How to Top Up the Oil in Your Car

Regular car maintenance can make a huge difference with keeping your vehicle in good condition. For major repairs and special jobs, hiring a professional mechanic from Your Mechanic is a simple and convenient solution, but there are a few small tasks that all drivers can do to keep their car running at its best.

One of those small but important tasks is making sure there’s enough oil in your engine and to add any if it’s low. Newer cars have sensors to let the driver know if the oil is low, but it’s still a good idea to check the oil regularly. This should be done about once per month. And don’t worry—even if you’re one of those drivers who wouldn’t dare peak under the hood of your car, we’ll show you how to add oil to your engine in a few simple steps.

Part 1 of 3: Park your car on a level surface

Before checking the current level of oil in your engine, or adding any oil, you’ll want to make sure that your car is parked on an even surface. That way, you can be sure you’ll get an accurate reading.

Step 1: Park on flat ground. Check the level of the ground where your car is parked. Make sure the car is parked on flat ground.

Step 2: You must park on a flat surface. If the cat is parked on a slope, drive your car to a flat surface before checking the oil.

  • Tip: If you’ve just driven your car, make sure to allow 5 to 10 minutes before checking the oil level. You need to give the oil a few minutes to drain from the top of the engine down to the tank where the oil sits when the car isn’t running.

Part 2 of 3: Check the level of oil

Checking the level of your oil is essential for knowing whether you need to add more oil to your engine or not. If your engine runs out of oil, it can immediately fail because the engine parts will grind against each other. If your engine has too much oil, it can flood the engine or damage the clutch.

So, monitoring the level of your oil can save you a lot of time and money in unnecessary repairs. And it only takes a few steps to complete this task.

Materials Needed

  • Clean cloth

hand releasing hood lever located beneath steering wheel with arrow pointing out the prop rod

Step 1: Pull hood release lever. In order to check your oil, you need to open the hood of your car. Most cars have a lever located somewhere beneath the steering wheel and near the foot petals. Simply pull on the lever and your hood will open. If you can’t find the lever, check your owner’s manual for its location.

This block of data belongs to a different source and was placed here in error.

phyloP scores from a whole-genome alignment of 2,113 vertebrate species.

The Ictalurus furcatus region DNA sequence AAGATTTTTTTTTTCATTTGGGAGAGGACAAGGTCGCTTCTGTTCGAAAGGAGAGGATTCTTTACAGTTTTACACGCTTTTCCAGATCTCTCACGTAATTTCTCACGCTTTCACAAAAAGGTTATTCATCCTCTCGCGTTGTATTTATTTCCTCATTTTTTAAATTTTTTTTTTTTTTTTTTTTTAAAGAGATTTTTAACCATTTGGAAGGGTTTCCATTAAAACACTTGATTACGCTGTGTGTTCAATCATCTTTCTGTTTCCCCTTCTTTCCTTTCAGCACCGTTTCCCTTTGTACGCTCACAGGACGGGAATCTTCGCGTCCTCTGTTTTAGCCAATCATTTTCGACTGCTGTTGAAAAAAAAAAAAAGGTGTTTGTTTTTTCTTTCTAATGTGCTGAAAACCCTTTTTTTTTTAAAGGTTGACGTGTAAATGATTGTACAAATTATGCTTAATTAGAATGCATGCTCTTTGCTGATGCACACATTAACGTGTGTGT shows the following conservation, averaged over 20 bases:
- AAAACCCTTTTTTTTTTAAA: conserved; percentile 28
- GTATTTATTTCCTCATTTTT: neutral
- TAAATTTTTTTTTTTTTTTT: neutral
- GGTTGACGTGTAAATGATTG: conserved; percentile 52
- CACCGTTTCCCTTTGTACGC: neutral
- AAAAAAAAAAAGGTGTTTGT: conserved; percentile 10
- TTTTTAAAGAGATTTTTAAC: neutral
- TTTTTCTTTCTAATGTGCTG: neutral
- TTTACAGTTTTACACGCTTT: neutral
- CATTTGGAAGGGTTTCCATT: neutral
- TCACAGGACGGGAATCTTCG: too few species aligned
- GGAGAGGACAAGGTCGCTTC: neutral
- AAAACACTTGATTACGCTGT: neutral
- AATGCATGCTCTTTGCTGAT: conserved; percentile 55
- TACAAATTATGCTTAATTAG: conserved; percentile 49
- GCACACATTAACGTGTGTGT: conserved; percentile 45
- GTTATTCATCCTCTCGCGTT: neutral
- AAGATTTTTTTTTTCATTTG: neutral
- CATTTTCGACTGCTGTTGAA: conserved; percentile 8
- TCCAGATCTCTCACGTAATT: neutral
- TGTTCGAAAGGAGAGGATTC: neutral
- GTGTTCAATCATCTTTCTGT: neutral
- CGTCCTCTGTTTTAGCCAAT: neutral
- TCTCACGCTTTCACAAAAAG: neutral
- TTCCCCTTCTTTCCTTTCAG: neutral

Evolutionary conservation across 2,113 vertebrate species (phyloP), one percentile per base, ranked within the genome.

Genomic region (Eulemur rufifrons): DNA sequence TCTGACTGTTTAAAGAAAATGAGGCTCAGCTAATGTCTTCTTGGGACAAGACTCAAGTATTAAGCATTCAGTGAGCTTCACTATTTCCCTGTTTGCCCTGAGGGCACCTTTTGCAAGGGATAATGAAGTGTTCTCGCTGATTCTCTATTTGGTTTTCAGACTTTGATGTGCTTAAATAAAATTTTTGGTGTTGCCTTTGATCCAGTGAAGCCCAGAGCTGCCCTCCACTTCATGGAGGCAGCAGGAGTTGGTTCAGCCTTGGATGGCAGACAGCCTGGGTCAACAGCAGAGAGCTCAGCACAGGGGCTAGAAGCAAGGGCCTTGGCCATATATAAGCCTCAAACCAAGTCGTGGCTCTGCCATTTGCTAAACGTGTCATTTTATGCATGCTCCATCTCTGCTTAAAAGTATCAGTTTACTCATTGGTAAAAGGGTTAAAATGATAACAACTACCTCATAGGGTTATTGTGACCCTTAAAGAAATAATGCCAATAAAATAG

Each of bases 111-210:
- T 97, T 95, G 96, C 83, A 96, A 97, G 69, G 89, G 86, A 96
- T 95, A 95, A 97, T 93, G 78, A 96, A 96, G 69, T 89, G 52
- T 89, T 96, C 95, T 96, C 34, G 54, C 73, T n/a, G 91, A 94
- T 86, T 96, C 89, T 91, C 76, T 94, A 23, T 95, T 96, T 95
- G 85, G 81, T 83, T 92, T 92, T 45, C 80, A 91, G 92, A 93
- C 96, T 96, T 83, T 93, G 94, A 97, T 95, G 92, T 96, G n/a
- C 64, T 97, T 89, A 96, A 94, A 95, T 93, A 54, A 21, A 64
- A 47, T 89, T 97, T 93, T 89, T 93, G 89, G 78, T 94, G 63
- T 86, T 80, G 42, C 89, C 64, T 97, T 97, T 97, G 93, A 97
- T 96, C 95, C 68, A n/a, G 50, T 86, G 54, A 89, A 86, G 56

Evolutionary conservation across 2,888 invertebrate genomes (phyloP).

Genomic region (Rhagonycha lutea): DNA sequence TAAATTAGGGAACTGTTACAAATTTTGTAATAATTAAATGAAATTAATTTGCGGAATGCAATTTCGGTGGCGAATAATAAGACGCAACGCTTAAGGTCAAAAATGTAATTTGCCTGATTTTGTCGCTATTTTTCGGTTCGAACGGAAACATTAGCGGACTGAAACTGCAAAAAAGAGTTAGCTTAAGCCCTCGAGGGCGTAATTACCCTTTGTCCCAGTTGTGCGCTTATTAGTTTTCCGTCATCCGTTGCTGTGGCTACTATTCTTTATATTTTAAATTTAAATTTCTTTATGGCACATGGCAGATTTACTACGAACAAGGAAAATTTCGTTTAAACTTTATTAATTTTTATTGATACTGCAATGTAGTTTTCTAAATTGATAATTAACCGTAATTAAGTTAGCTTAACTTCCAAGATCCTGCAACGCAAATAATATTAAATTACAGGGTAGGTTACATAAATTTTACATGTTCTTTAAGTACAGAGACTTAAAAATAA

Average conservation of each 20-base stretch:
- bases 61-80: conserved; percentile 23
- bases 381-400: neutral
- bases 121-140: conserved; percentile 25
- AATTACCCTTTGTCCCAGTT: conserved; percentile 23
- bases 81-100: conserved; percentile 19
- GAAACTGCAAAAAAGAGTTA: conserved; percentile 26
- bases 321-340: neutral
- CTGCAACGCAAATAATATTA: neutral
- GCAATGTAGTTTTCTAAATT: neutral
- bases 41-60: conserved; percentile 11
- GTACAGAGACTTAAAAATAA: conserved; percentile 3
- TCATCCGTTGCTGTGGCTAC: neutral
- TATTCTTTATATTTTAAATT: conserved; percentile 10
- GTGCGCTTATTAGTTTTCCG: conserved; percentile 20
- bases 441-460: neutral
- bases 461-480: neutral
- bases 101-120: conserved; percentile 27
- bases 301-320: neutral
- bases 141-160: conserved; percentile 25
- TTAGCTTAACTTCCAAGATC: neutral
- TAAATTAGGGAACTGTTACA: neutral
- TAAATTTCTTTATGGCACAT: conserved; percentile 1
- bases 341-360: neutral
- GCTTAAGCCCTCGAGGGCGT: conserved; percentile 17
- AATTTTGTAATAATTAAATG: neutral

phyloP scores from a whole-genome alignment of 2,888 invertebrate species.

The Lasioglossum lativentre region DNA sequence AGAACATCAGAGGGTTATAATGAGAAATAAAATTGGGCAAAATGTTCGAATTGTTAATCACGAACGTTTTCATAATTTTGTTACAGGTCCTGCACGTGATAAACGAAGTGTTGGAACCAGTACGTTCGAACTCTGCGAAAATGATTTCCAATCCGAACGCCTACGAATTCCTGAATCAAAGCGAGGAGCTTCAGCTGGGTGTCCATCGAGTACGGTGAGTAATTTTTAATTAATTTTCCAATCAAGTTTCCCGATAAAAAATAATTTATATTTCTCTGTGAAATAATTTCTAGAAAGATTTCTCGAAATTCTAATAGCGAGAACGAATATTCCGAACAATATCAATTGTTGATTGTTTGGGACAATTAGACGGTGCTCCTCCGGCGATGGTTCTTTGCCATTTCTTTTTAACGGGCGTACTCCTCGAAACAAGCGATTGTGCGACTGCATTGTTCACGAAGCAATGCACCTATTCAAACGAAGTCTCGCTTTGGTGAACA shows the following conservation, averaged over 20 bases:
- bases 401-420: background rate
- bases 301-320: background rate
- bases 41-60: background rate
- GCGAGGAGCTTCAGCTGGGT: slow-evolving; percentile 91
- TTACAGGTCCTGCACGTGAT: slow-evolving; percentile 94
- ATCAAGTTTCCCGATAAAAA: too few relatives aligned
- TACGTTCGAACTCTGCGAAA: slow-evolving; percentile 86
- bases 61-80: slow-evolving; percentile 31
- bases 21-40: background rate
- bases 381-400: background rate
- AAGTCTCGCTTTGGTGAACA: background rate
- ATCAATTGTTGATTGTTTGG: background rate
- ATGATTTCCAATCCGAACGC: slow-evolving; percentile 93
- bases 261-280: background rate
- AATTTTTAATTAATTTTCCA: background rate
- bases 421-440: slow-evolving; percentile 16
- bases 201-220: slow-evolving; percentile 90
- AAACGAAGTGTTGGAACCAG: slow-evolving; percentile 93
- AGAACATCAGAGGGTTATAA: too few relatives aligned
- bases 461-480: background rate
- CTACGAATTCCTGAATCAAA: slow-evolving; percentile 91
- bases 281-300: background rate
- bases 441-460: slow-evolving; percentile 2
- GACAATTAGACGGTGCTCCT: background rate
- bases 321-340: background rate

Step 2: Undo safety latch, open hood. After releasing the hood, you’ll need to undo the safety latch that prevents your hood from opening on its own. Normally, the safety latch can be undone with a lever under the ledge of the hood. This will allow you to fully open the hood.

Step 3: Prop open hood. Prop the hood open so that you aren’t injured by the hood falling down. Some cars have hoods that will stay open on their own with hood shocks; however, if yours does not, you’ll need to make sure you secure it so that you can safely check the oil.

  • First, hold the hood open with one hand while you use your free hand to locate the metal rod that is located on either the underside of the hood or along the edge.

  • Make sure to secure the hood prop in a slot along the underside of the hood or the side of the engine console so that it is sturdy.

Step 4: Locate the dipstick. The dip stick is a long, thin piece of metal that slides down into the oil reservoir of your car. It should be easy to find and typically has a small yellow loop or hook on the end of it so that it’s convenient to hold onto.

dipstick with oil on it being wiped with cloth

Step 5: Remove dipstick and wipe clean. Remove the dip stick from the engine and wipe it down with a clean cloth. It’s necessary to wipe the dip stick clean so that you can get a good reading. After wiping it down, make sure to slide it all the way down back into the engine.